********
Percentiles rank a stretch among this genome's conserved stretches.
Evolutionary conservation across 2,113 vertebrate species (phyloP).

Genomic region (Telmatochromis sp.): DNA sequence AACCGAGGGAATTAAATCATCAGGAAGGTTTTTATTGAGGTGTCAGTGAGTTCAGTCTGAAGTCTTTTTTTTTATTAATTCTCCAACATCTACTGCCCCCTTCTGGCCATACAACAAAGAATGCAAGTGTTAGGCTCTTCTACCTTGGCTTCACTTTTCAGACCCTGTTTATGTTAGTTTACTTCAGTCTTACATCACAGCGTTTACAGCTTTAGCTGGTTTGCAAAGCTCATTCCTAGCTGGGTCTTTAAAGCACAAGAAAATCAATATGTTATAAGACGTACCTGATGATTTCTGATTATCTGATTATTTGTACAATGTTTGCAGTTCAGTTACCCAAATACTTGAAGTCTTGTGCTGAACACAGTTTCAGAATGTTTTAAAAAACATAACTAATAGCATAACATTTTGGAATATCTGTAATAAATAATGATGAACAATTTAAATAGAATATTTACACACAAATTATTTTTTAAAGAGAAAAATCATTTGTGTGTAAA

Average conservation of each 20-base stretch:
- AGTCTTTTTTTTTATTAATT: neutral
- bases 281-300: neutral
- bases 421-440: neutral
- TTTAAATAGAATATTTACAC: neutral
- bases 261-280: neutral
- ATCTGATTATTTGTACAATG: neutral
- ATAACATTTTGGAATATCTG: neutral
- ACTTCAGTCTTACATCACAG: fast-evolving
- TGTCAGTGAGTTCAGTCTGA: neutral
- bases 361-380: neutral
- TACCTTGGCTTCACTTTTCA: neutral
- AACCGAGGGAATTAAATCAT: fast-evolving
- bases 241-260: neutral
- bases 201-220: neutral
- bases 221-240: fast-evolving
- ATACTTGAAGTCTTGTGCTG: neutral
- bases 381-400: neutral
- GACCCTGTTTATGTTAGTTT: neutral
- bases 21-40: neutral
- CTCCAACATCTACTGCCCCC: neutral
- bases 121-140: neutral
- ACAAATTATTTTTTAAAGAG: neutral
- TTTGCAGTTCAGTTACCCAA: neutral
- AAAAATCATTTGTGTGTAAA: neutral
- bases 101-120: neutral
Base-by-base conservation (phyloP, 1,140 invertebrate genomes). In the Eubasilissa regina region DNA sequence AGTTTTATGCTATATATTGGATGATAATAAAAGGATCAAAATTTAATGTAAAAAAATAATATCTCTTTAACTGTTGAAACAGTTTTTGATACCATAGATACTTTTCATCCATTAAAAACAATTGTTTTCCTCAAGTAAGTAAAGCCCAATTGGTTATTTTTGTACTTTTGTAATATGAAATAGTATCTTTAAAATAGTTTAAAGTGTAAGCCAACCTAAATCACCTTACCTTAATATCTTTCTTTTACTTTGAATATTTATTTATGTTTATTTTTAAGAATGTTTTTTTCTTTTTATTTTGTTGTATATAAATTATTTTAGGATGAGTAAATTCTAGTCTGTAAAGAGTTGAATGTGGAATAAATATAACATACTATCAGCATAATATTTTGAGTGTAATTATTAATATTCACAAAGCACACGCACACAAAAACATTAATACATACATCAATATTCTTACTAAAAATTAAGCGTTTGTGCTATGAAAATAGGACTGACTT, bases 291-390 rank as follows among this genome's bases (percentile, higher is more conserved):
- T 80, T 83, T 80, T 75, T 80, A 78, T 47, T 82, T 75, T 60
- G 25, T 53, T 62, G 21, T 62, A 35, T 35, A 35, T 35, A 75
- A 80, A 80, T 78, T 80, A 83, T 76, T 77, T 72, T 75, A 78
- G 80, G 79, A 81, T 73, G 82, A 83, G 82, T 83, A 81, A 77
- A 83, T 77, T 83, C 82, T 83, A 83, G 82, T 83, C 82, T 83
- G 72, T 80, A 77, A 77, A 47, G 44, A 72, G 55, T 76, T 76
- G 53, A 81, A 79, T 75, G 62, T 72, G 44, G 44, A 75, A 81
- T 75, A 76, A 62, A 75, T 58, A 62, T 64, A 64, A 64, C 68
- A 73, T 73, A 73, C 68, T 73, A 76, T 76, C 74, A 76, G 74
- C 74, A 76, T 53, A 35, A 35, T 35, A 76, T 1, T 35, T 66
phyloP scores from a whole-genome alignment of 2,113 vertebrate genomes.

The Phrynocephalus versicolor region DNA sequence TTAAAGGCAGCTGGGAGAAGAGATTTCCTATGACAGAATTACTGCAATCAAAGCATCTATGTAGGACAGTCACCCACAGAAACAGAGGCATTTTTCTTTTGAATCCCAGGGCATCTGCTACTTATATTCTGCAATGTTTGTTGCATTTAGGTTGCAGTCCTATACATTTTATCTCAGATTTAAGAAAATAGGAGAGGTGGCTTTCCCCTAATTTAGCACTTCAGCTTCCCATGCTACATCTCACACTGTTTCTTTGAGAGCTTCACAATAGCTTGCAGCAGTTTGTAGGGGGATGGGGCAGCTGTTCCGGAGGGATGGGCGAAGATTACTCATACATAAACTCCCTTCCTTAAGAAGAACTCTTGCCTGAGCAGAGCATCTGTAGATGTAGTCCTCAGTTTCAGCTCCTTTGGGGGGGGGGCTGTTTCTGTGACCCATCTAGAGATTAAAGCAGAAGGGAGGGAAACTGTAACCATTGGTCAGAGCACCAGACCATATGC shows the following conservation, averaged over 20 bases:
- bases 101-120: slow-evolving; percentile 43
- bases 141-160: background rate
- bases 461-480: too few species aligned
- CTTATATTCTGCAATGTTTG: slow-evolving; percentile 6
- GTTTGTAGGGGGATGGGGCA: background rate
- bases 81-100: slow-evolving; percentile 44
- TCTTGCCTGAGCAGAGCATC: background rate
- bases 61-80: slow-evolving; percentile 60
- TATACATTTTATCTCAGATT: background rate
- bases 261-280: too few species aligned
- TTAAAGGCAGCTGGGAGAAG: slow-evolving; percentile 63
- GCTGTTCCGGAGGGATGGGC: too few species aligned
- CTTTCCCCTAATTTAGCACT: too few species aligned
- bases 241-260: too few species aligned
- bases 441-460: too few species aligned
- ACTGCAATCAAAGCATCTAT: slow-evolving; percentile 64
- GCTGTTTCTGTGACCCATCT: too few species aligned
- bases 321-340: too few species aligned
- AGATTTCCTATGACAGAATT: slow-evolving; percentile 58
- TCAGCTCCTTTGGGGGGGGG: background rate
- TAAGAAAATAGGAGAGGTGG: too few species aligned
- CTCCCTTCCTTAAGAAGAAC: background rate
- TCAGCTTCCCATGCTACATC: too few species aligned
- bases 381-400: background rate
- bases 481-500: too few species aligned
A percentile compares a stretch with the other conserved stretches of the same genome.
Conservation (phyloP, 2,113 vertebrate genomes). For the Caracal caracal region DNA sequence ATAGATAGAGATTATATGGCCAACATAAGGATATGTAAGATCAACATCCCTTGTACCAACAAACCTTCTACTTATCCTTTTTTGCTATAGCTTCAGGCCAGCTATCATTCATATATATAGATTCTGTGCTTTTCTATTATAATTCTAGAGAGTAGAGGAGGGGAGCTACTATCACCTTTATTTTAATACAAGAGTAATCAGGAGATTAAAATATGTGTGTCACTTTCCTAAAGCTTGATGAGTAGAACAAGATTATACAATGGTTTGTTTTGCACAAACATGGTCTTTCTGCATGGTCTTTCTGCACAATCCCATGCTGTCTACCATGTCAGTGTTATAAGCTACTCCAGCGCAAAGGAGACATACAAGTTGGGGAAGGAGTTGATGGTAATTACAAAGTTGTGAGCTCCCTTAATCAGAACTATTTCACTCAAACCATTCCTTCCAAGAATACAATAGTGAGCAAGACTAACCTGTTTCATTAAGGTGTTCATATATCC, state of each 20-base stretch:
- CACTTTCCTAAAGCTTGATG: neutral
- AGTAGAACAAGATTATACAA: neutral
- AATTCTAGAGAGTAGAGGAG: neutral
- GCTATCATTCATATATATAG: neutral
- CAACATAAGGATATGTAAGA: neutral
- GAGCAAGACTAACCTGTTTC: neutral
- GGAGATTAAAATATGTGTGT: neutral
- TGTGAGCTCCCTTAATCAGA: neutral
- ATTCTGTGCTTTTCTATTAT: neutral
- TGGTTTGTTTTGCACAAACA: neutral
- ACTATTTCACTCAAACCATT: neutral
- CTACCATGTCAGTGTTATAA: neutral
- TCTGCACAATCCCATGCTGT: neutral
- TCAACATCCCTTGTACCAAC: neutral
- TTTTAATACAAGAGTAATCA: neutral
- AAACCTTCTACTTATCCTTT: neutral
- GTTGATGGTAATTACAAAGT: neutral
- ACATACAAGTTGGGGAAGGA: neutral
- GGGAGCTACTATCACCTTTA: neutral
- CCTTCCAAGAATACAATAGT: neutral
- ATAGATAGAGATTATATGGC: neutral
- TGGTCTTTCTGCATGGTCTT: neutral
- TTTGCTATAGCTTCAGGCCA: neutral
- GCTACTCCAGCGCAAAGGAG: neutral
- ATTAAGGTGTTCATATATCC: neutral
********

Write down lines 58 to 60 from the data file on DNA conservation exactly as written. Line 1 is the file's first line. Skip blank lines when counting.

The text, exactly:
- ACTGCAATCAAAGCATCTAT: slow-evolving; percentile 64
- GCTGTTTCTGTGACCCATCT: too few species aligned
- bases 321-340: too few species aligned